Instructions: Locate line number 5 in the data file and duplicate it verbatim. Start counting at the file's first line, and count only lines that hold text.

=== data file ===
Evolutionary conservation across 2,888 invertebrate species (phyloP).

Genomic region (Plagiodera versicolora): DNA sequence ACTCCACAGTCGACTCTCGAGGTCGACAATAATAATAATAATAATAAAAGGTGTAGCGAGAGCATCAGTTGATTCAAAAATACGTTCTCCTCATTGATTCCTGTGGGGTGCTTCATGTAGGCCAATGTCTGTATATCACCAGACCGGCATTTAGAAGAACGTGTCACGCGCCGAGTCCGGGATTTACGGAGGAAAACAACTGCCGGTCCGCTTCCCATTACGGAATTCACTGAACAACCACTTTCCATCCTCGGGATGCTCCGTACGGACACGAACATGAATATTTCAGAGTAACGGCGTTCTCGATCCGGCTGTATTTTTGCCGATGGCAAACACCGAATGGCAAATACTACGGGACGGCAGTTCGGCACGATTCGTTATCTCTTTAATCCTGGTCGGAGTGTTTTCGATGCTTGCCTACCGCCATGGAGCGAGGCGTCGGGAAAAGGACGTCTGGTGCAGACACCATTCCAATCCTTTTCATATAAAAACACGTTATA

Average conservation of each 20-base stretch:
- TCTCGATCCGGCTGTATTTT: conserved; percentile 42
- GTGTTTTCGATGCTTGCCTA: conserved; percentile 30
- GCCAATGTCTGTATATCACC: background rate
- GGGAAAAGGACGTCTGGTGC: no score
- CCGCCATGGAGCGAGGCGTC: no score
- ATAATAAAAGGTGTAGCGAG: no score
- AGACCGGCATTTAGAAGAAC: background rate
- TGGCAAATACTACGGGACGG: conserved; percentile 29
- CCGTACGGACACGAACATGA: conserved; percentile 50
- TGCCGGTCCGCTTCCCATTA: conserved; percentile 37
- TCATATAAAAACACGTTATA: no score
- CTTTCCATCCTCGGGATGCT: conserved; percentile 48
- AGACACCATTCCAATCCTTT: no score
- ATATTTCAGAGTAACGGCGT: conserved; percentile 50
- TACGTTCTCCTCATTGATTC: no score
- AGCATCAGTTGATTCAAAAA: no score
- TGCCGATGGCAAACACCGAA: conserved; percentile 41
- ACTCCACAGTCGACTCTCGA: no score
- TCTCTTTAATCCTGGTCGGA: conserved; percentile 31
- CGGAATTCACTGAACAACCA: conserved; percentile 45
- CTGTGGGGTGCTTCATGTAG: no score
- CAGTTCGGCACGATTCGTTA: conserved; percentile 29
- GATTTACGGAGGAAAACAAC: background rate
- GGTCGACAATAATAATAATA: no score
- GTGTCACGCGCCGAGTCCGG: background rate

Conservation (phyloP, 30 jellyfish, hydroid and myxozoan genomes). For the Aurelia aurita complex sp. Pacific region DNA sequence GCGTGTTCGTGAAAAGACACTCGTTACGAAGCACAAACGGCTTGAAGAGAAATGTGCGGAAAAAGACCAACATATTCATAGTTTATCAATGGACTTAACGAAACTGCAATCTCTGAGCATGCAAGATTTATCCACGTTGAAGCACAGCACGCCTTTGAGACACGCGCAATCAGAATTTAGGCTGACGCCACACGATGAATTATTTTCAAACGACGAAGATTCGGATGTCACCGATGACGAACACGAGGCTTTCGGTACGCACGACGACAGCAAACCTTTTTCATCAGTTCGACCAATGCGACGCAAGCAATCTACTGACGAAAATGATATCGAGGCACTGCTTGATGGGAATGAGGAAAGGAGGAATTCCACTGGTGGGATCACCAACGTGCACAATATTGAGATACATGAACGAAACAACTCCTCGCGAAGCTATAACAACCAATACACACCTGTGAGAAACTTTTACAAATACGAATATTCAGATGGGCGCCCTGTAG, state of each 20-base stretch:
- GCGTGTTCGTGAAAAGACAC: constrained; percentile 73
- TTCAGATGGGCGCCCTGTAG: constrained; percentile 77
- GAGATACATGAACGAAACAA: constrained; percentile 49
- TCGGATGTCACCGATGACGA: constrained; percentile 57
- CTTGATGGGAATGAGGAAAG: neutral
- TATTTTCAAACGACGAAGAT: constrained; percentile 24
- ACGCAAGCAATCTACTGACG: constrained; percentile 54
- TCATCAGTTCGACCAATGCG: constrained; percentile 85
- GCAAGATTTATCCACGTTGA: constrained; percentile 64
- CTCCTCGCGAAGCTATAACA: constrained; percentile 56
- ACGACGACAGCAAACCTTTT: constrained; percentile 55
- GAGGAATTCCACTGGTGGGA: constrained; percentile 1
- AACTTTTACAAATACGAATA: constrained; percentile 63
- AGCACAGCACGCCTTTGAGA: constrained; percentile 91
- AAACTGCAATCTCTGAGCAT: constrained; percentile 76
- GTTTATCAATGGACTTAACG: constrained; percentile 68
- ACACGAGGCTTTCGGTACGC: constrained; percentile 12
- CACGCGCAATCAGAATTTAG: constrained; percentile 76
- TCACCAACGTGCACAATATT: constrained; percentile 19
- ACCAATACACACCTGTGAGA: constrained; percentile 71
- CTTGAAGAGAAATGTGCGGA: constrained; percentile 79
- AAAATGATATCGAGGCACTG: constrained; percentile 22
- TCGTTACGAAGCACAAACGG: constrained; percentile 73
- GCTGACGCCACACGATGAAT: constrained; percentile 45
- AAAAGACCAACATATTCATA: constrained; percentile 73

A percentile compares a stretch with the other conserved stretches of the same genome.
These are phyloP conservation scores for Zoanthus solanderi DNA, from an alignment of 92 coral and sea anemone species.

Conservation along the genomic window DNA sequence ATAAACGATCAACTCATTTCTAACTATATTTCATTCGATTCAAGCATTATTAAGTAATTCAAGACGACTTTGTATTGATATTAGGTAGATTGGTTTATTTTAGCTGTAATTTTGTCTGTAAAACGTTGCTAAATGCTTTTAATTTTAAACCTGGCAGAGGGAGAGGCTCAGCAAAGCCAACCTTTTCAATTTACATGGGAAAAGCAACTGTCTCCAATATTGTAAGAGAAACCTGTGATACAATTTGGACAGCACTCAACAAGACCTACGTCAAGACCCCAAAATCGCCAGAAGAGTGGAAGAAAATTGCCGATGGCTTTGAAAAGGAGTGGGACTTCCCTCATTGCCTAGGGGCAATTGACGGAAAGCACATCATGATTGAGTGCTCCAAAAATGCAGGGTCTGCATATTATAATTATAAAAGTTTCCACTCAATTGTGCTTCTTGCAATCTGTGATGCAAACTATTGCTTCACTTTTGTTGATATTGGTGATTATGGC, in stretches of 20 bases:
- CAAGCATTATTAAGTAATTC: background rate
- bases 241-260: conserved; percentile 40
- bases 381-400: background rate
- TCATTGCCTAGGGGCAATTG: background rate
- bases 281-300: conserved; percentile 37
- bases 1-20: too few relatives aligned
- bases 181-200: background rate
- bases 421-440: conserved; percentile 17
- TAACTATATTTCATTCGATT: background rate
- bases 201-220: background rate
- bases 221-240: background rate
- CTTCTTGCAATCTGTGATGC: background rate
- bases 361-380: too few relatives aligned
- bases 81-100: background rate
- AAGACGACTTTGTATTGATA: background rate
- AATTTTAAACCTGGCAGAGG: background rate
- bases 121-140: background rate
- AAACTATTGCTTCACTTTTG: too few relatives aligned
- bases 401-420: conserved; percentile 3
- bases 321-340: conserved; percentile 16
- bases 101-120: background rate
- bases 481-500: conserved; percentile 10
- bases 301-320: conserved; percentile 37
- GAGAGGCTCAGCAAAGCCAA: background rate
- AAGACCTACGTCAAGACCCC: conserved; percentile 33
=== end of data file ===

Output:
- GTGTTTTCGATGCTTGCCTA: conserved; percentile 30